An estimate discussed at Tuesday’s pre-council meeting put the cost of renovating and remediating the Coles School at a minimum of $9 million, should the City Council decide to retain ownership of the property. This would include costs such as removing black mold and compliance with the Americans with Disability Act, according to officials.
In addition, taxpayers would still be liable for about $1.6 million outstanding on a bond related to the property, according to city officials.
Deputy Mayor Barbara Peebles said that feedback she’s received was that council members hoped for a “win-win,” and the goal was to put the property back on the tax rolls while maintaining the sentimental aspect. Peebles also warned that the building would deteriorate further as an eyesore absent council action.
Newsday has reported earlier on several of the proposals for the repurposing of the property. Peebles said she again spoke to Glen Cove School District Superintendent Rianna, who last year declined interest in the facility, according to the Deputy Mayor. As to whether the school district’s lack of interest had changed, Peebles reported, “absolutely not.”
Councilman Anthony Gallo, who is a mayoral candidate in the Republican primary election, balked at the idea of selling the property.
“I’d like to be optimistic, and I don’t think that anything is impossible–though this is a large number, we have to look at past practice,” Gallo said. The mayoral candidate cited the North Shore Historical Museum: “it was a City building, it was refurbished and renovated, can we copy that pattern of how they were able to accomplish it?”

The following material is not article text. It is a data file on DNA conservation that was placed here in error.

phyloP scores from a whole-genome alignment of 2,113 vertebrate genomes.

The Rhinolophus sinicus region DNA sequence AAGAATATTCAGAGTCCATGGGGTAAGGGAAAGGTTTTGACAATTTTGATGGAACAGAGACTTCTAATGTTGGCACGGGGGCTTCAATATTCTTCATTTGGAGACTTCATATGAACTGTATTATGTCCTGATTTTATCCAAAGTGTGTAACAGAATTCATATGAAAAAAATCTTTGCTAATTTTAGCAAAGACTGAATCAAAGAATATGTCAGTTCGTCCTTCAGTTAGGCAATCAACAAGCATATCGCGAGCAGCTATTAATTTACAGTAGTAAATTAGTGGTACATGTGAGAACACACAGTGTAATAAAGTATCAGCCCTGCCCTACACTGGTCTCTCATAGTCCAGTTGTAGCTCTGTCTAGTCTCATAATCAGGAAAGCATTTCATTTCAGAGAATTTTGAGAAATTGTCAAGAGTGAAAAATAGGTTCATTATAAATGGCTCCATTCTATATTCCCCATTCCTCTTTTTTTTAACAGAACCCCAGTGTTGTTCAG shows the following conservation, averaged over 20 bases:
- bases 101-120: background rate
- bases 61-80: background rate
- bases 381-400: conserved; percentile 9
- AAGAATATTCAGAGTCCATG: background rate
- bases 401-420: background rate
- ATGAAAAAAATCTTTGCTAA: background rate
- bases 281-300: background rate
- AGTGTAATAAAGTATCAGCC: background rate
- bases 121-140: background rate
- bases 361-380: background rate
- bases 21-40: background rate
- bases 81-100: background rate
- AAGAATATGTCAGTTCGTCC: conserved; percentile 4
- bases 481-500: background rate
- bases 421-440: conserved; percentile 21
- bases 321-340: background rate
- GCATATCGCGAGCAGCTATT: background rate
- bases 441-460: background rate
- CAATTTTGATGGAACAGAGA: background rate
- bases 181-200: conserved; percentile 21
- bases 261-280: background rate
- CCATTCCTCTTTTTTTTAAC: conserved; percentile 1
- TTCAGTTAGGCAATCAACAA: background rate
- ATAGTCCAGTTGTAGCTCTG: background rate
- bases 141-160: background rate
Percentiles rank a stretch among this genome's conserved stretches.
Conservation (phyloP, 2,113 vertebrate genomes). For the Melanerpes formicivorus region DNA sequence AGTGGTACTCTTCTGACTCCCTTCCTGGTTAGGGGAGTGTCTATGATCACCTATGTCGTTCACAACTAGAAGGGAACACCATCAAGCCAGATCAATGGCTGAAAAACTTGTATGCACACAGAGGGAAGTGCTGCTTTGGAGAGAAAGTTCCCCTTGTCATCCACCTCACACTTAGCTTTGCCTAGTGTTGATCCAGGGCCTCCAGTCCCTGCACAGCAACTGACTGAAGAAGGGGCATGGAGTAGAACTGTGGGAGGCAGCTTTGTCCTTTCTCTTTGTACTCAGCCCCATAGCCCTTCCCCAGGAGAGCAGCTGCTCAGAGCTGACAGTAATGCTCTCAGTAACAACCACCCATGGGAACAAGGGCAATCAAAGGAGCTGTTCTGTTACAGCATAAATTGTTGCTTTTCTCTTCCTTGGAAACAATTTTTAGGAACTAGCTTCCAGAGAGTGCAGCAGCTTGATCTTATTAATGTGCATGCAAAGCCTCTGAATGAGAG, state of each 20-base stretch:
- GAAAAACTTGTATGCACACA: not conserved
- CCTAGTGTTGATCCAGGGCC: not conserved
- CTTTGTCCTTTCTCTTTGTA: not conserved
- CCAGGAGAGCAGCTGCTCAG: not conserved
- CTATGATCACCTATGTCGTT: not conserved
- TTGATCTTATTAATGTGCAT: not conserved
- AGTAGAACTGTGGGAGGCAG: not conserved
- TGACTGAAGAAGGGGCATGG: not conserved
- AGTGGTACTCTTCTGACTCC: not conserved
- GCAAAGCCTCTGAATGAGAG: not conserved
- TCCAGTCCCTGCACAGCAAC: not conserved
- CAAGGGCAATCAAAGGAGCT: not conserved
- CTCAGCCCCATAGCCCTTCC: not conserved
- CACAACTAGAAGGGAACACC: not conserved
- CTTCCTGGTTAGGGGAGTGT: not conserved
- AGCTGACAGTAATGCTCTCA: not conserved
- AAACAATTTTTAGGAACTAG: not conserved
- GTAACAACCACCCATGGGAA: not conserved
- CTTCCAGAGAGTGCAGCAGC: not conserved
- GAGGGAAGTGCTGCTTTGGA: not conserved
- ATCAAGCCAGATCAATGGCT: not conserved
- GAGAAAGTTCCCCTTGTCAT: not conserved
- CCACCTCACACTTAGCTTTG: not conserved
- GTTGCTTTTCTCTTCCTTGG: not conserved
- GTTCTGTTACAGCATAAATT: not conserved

The only surprising aspect of Councilman Gallo’s stance on the Coles School has been his persistence, even after the minimum $10.6 million cost of ownership retention was revealed.
On his candidate profile, he listed–before anything else, a desire to “stop the sale of the Coles School.” Gallo also identifies as an “advocate for enhanced recreational opportunities and facilities.” In 2014, Gallo secretly sought congressional support in hopes of repurposing the facility as a City-managed recreational center.
Gallo’s words and actions signal that he believes government should do it, rather than private actors supplying unfulfilled demand in a free market.
In April, Gallo criticized the appointment of a public relations officer salaried at $60 thousand because he wrote, “the finances of the City of Glen Cove are in disarray.” He continued, “this position is a luxury this city simply cannot afford.”
The discussed $9 million cost of renovation is exactly $60 thousand multiplied by 150.